Tuesday, June 20, 2006

Little Friskies

As further proof of the rare culinary habits of the Guangdong people, I offer the following article from Xinhua:

Activists protest against cat eating in Shenzhen

www.chinaview.cn 2006-06-18 13:35:09

GUANGZHOU, June 18 (Xinhua) -- A restaurant specializing cat meat in Shenzhen, south China's Guangdong Province, was forced to close Saturday after the protest of some 40 activists that drew a large crowd including children.

Isobel, founder of a cat-protection website based in Shenzhen and organizer of the protest, and other activists started the protest at 4 p.m. with a white rose on the chest in memory of the slaughtered cats, holding banners and handing out handbills to denounce eating cats and dogs.

Isobel, in her 30s, told Xinhua over telephone on Sunday that they chose the restaurant Fangji Cat Meatball because it slaughtered cats in the street and "it is very bad for the students from nearby schools".

One of the banners read "cats and dogs are friends of human being. Have respect for lives by stopping eating them please!"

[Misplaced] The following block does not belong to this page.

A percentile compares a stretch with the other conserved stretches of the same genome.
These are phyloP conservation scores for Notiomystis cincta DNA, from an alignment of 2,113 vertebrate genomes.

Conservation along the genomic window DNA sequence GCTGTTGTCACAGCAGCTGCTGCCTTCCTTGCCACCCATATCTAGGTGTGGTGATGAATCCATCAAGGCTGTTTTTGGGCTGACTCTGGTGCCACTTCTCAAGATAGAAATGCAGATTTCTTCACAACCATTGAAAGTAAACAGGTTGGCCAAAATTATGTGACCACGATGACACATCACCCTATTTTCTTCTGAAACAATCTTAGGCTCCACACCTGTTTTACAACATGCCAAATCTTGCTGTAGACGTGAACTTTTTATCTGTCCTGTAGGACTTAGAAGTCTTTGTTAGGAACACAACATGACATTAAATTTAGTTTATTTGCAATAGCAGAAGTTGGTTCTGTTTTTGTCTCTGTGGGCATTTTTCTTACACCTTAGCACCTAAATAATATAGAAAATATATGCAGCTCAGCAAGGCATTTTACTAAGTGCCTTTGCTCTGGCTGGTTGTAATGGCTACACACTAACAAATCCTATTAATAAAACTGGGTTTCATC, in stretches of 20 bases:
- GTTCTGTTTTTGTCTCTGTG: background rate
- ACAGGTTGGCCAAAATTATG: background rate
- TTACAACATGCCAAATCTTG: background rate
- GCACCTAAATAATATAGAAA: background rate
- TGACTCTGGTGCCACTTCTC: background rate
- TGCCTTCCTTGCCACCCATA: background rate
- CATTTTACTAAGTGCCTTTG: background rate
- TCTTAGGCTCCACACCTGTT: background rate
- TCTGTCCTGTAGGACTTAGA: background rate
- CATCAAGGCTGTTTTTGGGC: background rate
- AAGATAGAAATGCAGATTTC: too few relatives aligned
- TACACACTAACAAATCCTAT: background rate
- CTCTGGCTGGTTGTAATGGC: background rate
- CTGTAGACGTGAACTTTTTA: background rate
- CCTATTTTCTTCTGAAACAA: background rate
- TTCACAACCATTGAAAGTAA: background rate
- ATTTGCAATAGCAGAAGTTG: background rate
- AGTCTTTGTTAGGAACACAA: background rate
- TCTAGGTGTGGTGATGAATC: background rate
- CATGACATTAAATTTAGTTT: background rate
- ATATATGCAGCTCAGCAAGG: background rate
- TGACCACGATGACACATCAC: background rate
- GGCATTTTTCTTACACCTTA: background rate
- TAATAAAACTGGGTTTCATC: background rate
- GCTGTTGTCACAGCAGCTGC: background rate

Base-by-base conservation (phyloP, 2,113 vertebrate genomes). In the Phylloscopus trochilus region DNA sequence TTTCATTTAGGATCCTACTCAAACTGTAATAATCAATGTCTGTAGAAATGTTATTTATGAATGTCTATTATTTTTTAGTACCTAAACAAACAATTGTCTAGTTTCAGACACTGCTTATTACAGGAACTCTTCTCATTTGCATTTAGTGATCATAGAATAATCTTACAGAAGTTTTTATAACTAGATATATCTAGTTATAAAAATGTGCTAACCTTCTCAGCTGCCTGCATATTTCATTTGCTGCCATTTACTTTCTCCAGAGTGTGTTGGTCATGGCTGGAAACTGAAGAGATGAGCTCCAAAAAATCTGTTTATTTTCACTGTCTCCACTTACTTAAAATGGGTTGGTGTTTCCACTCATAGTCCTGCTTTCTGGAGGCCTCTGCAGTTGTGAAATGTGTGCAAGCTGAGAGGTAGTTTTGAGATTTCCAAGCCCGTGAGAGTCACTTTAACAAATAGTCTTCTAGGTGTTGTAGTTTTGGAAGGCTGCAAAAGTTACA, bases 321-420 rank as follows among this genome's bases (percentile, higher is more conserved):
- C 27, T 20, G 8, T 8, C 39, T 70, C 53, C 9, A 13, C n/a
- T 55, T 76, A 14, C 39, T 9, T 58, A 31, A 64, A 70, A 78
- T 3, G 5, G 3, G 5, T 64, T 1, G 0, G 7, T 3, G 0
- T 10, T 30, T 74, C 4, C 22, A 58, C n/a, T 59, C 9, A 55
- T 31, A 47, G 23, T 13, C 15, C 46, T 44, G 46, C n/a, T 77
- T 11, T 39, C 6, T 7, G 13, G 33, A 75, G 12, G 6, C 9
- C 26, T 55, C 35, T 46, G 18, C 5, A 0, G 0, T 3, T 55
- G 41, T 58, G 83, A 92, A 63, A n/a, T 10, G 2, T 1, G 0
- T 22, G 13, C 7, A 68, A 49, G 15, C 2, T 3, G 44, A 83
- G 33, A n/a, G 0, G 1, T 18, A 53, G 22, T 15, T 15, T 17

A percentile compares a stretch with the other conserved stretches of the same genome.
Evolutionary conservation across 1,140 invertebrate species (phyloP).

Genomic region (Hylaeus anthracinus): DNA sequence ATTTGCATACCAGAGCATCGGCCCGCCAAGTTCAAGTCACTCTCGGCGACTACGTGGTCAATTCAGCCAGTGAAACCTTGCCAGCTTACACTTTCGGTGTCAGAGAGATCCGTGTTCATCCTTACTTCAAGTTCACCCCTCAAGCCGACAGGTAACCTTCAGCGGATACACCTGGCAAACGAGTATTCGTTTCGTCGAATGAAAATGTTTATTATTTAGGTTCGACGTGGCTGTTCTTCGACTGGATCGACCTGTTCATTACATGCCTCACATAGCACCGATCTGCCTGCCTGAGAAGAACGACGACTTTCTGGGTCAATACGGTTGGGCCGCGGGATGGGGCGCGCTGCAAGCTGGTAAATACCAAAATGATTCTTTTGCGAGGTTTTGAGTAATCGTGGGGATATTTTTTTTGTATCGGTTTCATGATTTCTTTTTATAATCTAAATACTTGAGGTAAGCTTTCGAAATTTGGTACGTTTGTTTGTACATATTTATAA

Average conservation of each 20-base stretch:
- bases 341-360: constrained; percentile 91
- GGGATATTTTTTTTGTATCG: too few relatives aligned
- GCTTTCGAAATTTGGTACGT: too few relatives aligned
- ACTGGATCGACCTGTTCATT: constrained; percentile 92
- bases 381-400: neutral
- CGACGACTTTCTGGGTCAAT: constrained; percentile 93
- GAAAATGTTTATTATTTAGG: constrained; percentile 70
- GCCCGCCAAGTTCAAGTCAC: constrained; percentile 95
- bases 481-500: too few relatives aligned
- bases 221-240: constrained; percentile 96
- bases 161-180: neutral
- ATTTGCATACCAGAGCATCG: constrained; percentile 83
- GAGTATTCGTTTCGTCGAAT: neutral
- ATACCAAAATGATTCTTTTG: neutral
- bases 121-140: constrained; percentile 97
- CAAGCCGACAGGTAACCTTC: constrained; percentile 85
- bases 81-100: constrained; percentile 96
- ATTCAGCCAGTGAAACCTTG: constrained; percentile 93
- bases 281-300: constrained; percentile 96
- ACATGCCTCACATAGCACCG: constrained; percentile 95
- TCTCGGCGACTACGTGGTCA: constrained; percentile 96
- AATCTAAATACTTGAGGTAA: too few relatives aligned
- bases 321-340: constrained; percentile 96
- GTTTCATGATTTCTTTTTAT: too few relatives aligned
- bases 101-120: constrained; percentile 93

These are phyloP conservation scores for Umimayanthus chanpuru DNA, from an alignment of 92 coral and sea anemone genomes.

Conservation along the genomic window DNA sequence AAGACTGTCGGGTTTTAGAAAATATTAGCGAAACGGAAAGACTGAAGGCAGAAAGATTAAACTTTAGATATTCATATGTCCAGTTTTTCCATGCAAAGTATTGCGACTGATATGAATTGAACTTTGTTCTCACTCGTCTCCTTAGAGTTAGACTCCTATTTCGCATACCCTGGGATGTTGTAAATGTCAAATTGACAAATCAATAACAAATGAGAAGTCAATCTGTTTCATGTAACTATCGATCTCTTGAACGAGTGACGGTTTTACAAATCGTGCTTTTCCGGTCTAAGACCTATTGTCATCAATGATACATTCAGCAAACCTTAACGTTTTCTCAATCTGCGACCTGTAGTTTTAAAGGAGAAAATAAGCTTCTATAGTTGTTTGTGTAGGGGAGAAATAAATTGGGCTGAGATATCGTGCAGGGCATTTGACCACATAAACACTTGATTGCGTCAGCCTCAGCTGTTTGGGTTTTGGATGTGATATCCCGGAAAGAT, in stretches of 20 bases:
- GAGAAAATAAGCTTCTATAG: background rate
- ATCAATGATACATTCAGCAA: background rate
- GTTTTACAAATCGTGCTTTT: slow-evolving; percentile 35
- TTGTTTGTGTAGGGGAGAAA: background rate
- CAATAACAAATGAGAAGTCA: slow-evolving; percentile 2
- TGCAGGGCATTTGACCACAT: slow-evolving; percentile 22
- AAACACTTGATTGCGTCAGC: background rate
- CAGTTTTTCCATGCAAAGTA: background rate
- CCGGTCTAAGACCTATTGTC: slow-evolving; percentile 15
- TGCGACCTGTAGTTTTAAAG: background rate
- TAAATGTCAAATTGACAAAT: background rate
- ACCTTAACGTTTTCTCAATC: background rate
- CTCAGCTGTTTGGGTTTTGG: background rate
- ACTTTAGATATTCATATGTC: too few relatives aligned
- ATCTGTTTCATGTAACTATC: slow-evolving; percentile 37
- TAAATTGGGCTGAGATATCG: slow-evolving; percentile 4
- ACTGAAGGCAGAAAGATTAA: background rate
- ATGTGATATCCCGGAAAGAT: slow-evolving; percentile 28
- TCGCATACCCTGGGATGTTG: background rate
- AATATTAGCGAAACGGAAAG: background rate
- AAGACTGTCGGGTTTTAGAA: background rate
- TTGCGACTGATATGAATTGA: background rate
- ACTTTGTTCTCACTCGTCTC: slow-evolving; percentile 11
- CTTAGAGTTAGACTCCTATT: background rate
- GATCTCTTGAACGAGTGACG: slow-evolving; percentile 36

In many parts of China especially the southern regions, people take cat meat as their favorite diet. Previous reports said that in Guangzhou alone the citizens ate 10,000 cats every day in the winter season.

The activists, mostly women, poured into the restaurant demanding its owner to set free the cats. They burst into tears upon finding a skinned one in a fridge.

There were no live cats in the restaurant as the owner, according to an eyewitness, relocated them to other places on Friday night.

"I cannot go on with my business, and I will not sell cat meat any more," the restaurant owner said after removing his shop sign from the wall. However, he persisted in Guangdong there is a tradition in eating cats.

"We will continue to protest if this restaurant still sells cat meat," Isobel said.